The south-west corner of England is known for cream teas and surf rather than educational innovation. Cornwall and Somerset don't have universities. In fact, the whole area might be said to emphasise the good life rather than the life of the mind. Now Plymouth University in Devon is changing that. This week it launched a new initiative binding 20 partner further-education colleges into a unique collaborative arrangement.
Based on a model developed in the United States by the University of Wisconsin, the scheme makes the colleges into a faculty of the university, putting them on the same level as the medical school or the arts faculty. That gives college lecturers parity with the university academics and puts in place an effective mechanism for ensuring high standards. It also gives college students the right to the same resources and facilities as anyone studying on the main university campus.
"We're seeking to make our partner colleges part of the university," says Professor Roland Levinsky, Plymouth's vice chancellor. "The colleges are becoming a faculty of the university. This is an ideal way of providing high-quality higher education to a dispersed rural population."
The idea is the brainchild of Ian Tunbridge, dean of the new University of Plymouth Colleges faculty, who visited Wisconsin last year and was impressed by what he found. "I was very struck by what I thought was a well structured and organised system," he says. "All their colleges [30 in total] come under the University of Wisconsin brand but they also have a local profile." The Wisconsin system enables students to progress easily from the colleges, which offer two-year degrees, to the universities, which top that up to four years. Staff are well trained and their training is updated, and there is a strong sense that it's important to have a dispersed academic community. "This really excited me," says Tunbridge.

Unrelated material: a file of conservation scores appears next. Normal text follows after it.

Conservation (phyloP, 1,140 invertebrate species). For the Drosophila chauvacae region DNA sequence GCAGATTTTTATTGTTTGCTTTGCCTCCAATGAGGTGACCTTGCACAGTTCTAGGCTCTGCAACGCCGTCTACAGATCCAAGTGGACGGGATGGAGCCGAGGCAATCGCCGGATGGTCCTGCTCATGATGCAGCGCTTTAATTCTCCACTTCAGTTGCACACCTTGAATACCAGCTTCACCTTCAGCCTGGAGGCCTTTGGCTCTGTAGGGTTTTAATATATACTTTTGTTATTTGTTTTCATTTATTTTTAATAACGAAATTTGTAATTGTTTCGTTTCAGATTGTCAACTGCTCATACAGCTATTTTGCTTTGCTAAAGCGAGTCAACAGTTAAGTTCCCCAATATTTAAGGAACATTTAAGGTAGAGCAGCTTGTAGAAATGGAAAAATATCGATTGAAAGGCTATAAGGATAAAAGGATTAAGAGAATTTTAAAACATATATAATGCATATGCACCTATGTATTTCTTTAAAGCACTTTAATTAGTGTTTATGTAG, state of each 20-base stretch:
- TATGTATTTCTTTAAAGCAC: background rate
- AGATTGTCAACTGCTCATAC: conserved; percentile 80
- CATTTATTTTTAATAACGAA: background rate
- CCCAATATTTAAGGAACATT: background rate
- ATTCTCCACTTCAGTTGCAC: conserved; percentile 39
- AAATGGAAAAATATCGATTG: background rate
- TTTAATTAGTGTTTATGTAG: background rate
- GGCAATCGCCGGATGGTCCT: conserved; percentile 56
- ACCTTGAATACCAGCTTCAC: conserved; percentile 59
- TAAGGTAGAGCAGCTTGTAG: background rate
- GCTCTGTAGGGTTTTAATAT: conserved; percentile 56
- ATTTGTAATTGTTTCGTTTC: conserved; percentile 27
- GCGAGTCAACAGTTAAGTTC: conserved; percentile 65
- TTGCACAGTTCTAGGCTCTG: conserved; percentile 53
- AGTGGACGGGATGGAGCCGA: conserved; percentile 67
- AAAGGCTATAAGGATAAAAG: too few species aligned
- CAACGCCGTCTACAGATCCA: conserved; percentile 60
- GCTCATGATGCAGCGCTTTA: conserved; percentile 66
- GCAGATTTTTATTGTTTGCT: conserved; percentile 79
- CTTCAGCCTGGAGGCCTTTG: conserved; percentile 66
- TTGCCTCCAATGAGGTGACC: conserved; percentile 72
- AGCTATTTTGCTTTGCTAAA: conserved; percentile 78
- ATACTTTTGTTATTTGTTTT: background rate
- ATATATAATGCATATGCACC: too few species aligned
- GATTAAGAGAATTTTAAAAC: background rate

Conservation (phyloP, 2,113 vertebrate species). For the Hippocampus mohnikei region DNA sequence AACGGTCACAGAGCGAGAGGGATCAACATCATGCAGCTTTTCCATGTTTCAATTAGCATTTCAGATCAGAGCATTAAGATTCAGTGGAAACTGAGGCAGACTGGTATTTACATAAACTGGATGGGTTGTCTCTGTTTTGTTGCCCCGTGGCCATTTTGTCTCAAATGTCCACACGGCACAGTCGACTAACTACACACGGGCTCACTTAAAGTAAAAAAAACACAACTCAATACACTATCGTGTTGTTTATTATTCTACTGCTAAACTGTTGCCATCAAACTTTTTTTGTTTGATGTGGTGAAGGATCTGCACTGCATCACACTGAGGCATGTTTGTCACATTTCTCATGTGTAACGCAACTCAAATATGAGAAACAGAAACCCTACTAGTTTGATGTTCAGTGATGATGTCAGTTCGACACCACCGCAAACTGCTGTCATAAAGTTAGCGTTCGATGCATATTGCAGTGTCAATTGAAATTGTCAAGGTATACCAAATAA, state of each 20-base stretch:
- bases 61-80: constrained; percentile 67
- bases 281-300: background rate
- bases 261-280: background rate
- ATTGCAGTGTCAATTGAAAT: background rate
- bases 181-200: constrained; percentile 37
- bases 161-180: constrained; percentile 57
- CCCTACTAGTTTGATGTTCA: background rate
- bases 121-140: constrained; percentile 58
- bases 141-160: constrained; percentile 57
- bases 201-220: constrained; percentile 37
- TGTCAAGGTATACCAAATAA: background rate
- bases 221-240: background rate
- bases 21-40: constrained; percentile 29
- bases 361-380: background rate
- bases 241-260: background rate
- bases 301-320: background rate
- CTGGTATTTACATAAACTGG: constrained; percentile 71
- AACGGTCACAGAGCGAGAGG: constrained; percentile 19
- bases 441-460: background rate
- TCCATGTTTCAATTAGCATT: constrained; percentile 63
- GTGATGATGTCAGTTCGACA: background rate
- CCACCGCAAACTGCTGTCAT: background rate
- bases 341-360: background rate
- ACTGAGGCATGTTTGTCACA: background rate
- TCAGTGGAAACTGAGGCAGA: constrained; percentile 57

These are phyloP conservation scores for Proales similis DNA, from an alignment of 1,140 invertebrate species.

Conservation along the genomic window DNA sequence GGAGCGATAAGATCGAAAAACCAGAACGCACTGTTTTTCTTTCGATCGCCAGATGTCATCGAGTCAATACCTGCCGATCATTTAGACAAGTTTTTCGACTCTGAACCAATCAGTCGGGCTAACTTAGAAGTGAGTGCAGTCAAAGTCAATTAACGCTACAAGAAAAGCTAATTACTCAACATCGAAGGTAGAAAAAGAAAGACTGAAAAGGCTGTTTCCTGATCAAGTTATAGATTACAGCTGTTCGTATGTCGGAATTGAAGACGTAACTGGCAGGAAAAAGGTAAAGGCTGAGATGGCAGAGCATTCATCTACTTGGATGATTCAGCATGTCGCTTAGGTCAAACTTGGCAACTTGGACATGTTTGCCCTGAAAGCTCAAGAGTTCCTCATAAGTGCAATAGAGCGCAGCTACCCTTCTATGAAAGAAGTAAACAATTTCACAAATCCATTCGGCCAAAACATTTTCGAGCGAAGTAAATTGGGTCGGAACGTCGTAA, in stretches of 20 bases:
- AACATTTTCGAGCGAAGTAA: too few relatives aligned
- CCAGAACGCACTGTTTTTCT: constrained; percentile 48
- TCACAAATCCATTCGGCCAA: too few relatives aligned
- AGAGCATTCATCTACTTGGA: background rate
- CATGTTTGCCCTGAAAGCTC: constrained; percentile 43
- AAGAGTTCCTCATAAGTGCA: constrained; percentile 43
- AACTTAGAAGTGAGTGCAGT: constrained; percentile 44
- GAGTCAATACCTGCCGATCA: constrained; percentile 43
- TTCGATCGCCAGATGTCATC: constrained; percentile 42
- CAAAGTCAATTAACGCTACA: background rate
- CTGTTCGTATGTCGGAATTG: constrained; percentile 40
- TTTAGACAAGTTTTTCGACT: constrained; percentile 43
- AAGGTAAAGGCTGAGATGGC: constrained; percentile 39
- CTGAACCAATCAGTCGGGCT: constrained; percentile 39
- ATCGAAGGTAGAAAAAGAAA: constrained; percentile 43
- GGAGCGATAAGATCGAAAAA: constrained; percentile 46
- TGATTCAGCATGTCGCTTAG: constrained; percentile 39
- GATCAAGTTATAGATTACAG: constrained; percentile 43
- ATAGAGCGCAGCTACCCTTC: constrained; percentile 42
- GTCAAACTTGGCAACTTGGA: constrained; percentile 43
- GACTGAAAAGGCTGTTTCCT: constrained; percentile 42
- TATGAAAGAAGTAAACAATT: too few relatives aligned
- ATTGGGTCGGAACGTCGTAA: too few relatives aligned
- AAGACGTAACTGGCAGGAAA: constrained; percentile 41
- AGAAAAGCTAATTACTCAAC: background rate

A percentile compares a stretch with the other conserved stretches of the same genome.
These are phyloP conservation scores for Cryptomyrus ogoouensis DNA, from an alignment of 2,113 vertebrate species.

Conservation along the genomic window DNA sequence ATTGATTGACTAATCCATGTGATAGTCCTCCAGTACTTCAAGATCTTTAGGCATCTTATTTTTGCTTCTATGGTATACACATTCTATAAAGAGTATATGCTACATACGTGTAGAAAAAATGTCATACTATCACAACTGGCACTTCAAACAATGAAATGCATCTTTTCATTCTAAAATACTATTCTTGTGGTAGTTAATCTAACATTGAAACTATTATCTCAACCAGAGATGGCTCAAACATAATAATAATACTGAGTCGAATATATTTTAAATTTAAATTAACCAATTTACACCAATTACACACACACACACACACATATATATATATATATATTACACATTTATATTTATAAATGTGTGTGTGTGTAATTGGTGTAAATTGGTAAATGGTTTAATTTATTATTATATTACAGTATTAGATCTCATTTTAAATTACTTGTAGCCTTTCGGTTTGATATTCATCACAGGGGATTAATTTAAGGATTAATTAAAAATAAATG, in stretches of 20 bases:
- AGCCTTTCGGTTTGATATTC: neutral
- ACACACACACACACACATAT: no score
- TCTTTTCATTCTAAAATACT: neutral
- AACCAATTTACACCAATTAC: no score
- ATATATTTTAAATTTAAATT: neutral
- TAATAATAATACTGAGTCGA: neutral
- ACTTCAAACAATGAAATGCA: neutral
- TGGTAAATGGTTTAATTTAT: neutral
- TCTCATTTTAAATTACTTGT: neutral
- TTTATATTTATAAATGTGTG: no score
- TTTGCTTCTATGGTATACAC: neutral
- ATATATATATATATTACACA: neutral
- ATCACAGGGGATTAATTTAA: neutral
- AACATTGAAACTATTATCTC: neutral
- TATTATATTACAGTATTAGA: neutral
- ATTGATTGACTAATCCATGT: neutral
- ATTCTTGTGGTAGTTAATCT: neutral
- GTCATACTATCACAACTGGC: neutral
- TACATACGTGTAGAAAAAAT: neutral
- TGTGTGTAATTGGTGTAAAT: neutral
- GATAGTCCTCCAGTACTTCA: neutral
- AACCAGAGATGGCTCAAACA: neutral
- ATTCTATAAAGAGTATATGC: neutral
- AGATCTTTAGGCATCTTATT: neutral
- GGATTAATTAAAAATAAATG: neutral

"An academic in one college could keep in touch with an academic in the same subject in another college, and with others in the university campuses."
So he set to work to build the same kind of structure. Plymouth decided there needed to be a formal academic arrangement because that would create a sense of belonging. Thus, every college has someone on the UPC faculty board where they play their part in planning and strategy.
At the same time the quality assurance mechanisms have been strengthened. A joint board of studies has been set up between the university and each college whereby the health of higher education programmes in the college is reviewed. This enables any problems to be sorted out quickly, according to Tunbridge. Under the old system, complaints about higher education courses in the colleges would come into the university hierarchy and be pushed from pillar to post. Now a group of people has been set up to deal with these.
In addition, subject forums have been established - clusters of academics from the same subject area who come together for conferences, to look at curriculum development, share resources or to act as critical friends to one another. "I think we have taken a quantum leap," Tunbridge says. "We have been through an era which was about quality policing. We are now moving into an era of quality enhancement and collegiality."